27 F3d 1035 United States v. Neal P D
27 F.3d 1035
UNITED STATES of America, Plaintiff-Appellee,
Melvin Glenn NEAL, Ricky Clyde Duncan, Leslie Raymond Jones,
Clifford P. Sutherland, James Glen Pace, Evelyn Austin
Graham, Timothy Wade Green, Jacky Ronald Pace, Gilbert D.
Smith, Jimmy Wayne Joyce, Defendants-Appellants.
United States Court of Appeals,
July 21, 1994.
Rehearing Denied Sept. 22, 1994.
George R. Trimber (Court-appointed), Trimber & McAfee, Ft. Worth, TX, for Jones.
Franklin W. Cram, Arlington, TX (Court-appointed), for Sutherland.
John F. Taylor (Court-appointed), Cantey & Hunger, Ft. Worth, TX, for Pace.
George B. Macky, Ft. Worth, TX (Court-appointed), for Graham.
Stephen Mitchell, Hurst, TX (Court-appointed), for Joyce.
Stephen M. Stasio, Ft. Worth, TX (Court-appointed), for Green.
R.H. Wallace, Jr. (Court-appointed), Shannon, Gracey, Ratliff & Miller, Ft. Worth, TX, for Jacky Pace.
Gerhard Kleinschmidt, Ft. Worth, TX (Court-appointed), for Smith.
Danny O. Burns, Ft. Worth, TX (Court-appointed), for Duncan.
David L. Richards, Ft. Worth, TX (Court-appointed), for Neal.
Joe C. Lockhart, Asst. U.S. Atty., Dallas, TX, Fred Schattman, Asst. U.S. Atty., Marvin Collins, U.S. Atty., Ft. Worth, TX, for appellee.
Appeals from the United States District Court for the Northern District of Texas.
Before GOLDBERG, HIGGINBOTHAM, and EMILIO M. GARZA, Circuit Judges.
EMILIO M. GARZA, Circuit Judge:
Defendants Jacky Ronald Pace, James Glen Pace, Melvin Glenn Neal, Ricky Clyde Duncan, Leslie Raymond Jones, Clifford P. Sutherland, Evelyn Austin Graham, Timothy Wade Green, Gilbert D. Smith, and Jimmy Wayne Joyce ("the Defendants") were jointly tried and convicted of various offenses stemming from a conspiracy to manufacture, possess, and distribute amphetamine. All ten defendants were convicted of conspiring to manufacture, distribute, or possess with intent to distribute a controlled substance, in violation of 21 U.S.C. Secs. 841(a)(1) and 846 (1988).1 All ten defendants now appeal their convictions. We affirm in part, vacate in part, and remand in part.
* In 1984 and 1985, Jacky Pace operated an extensive conspiracy to distribute amphetamine. At varying points throughout the conspiracy's existence, Pace recruited the other Defendants into his organization.2 Pace also established a network of phony corporations ("the JRP group") to purchase the chemicals and equipment necessary to manufacture amphetamine and to launder the money he received from his amphetamine operations. Agents of the Drug Enforcement Administration ("DEA") and the Texas Department of Public Safety ("TDPS") apparently learned of Pace's involvement in the amphetamine trade through surveillance of Metroplex Chemicals, a Dallas business that supplied chemicals and glassware to amphetamine manufacturers.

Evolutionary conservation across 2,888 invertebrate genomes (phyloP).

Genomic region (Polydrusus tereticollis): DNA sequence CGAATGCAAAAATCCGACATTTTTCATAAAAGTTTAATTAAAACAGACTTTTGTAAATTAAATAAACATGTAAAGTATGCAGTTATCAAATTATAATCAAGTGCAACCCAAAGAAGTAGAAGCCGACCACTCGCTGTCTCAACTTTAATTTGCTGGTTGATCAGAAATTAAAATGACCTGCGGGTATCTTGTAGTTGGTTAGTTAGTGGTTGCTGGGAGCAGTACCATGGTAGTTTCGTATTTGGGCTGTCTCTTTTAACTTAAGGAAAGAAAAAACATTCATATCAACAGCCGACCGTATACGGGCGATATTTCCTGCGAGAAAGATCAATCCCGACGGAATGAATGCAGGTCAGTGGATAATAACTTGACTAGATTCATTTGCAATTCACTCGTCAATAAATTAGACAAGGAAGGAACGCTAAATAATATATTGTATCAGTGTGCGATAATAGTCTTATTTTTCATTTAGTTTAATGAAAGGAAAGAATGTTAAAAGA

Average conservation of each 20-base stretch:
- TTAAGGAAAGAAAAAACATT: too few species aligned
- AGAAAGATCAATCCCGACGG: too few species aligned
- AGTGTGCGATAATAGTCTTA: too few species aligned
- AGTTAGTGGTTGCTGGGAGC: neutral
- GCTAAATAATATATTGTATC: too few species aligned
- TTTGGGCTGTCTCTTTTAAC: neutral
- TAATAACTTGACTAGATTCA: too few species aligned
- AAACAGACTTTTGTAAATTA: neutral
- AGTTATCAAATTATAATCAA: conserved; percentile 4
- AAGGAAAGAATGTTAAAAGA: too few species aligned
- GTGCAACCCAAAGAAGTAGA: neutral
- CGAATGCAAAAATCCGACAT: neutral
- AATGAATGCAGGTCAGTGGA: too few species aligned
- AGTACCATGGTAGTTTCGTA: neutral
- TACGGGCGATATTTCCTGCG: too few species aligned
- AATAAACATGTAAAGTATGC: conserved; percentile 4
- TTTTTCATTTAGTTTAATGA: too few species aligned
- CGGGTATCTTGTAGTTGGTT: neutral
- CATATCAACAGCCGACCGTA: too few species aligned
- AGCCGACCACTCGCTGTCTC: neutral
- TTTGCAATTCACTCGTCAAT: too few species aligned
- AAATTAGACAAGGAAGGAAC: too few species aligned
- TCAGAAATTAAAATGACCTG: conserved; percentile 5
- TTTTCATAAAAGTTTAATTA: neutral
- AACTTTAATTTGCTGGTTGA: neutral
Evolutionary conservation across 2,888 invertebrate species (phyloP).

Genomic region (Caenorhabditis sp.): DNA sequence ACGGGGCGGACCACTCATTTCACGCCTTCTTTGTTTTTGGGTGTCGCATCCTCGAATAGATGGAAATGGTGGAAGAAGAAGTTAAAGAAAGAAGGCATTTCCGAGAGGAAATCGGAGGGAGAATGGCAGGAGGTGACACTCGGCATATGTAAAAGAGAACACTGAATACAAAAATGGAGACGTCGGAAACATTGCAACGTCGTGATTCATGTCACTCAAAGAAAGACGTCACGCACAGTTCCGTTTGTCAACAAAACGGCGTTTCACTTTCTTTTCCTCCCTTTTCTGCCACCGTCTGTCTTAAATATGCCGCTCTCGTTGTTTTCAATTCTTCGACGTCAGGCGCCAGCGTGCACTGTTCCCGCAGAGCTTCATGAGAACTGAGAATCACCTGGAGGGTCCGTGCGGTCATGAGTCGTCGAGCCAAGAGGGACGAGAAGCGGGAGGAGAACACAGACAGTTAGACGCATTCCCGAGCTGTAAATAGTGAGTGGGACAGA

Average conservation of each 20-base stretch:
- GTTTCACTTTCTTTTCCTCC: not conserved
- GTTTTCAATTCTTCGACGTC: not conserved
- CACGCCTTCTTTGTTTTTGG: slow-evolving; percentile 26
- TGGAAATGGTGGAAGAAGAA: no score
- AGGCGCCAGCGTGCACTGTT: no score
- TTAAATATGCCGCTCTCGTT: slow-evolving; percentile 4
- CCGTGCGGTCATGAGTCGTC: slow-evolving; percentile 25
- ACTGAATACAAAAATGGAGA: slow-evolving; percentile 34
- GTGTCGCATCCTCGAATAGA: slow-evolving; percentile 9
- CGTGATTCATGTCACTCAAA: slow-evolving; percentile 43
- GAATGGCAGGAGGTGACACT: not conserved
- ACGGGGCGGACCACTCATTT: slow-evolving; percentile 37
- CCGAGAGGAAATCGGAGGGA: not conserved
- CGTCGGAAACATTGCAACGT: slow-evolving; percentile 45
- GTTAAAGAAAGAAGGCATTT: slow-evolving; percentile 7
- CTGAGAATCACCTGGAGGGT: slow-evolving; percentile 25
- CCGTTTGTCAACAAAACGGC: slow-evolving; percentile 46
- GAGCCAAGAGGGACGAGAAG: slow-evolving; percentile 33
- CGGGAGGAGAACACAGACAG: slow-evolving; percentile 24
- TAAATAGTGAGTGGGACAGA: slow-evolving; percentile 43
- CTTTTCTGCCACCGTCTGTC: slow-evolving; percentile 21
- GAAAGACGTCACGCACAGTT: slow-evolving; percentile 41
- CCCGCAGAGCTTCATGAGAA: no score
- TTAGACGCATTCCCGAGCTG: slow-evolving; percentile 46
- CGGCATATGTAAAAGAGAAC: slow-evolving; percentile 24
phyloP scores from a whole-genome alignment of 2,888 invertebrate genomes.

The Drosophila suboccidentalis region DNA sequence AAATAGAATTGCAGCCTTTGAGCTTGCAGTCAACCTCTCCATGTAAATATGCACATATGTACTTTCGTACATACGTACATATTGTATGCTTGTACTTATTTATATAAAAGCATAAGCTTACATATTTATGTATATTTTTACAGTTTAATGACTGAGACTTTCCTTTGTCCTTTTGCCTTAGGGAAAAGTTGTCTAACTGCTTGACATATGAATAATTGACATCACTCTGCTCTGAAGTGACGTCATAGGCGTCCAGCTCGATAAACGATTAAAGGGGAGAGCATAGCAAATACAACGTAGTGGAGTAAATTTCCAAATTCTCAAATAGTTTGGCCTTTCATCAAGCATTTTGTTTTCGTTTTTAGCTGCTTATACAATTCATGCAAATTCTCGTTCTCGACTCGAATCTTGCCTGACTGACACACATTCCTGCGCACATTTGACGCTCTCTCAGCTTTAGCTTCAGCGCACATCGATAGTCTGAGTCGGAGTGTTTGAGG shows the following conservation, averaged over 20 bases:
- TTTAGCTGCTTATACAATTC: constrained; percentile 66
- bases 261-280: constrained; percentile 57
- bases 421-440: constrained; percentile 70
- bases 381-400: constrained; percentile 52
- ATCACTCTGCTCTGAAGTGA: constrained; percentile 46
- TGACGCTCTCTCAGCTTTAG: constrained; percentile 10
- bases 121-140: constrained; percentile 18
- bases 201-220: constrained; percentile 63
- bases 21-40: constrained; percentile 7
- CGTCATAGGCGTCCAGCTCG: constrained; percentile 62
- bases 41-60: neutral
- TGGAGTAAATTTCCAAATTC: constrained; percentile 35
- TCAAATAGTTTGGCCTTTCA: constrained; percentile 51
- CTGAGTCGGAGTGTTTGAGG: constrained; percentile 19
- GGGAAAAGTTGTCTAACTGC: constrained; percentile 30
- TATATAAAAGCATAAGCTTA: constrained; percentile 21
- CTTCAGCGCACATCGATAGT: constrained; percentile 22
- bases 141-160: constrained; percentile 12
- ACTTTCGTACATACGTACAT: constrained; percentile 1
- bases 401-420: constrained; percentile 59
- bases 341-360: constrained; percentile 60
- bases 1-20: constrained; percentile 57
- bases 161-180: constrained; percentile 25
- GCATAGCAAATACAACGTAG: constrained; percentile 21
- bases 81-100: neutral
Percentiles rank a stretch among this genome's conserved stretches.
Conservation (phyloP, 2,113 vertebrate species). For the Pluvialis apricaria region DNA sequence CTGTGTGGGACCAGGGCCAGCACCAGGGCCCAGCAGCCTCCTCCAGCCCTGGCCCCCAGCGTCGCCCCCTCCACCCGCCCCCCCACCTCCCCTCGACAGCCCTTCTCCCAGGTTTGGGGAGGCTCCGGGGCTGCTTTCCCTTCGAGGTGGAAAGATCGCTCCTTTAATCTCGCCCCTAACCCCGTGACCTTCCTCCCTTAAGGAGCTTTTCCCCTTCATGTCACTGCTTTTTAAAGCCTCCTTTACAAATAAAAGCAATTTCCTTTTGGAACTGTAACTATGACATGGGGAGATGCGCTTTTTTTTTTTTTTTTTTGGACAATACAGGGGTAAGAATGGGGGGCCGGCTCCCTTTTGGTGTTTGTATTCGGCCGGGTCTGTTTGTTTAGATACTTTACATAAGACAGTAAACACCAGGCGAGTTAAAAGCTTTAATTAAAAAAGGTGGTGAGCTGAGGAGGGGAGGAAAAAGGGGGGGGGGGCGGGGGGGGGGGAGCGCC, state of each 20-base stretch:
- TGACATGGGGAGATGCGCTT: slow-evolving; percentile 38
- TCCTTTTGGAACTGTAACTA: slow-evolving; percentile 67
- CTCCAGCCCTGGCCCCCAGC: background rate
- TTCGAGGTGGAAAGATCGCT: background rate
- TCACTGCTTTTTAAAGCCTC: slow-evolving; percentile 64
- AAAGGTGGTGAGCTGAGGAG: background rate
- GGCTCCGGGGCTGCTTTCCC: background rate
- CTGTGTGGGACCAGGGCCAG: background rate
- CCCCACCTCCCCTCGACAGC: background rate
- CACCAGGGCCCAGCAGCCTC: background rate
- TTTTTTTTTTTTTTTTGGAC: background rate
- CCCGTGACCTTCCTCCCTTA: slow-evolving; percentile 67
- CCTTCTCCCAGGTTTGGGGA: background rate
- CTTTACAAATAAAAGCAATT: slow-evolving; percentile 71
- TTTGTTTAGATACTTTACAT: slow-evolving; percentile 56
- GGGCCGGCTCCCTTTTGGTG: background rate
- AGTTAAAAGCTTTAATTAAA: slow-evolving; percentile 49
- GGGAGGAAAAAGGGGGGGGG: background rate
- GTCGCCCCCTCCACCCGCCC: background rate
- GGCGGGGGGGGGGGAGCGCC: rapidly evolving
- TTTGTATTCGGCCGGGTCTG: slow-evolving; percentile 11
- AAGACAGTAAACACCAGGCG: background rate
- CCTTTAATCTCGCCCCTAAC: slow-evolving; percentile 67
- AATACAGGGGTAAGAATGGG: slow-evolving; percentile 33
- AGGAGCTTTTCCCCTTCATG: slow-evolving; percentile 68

In June 1987, the government brought a forty-three count indictment charging thirty-one persons with various offenses arising out of their participation in Pace's amphetamine distribution ring. The case proceeded to trial in May 1989, but the district court declared a mistrial because of excessive publicity. In October 1989, the case again proceeded to trial, and the jury returned with its guilty verdicts in September 1990.
The Defendants first argue that their Fifth Amendment rights to due process were violated by the excessive delay between the occurrence of the last overt act taken in furtherance of the conspiracy and the bringing of the indictment. The Due Process Clause of the Fifth Amendment protects an accused against preindictment delay. United States v. Lovasco, 431 U.S. 783, 97 S.Ct. 2044, 52 L.Ed.2d 752 (1977). To prove a due process violation, the Defendants must demonstrate both that the prosecutor intentionally delayed the indictment to gain a tactical advantage and that the Defendants incurred actual prejudice as a result of the delay. United States v. Delario, 912 F.2d 766, 769 (5th Cir.1990); United States v. Amuny, 767 F.2d 1113, 1119 (5th Cir.1985). Because the Defendants have not attempted to demonstrate that actual prejudice resulted from the delay,3 and because the record does not support a claim of prejudice, we conclude that the pre-indictment delay did not violate the Defendants' due process rights. See United States v. Harrison, 918 F.2d 469, 474 (5th Cir.1990) (noting that vague assertions of lost witnesses, failed memories, and missing records do not demonstrate actual prejudice).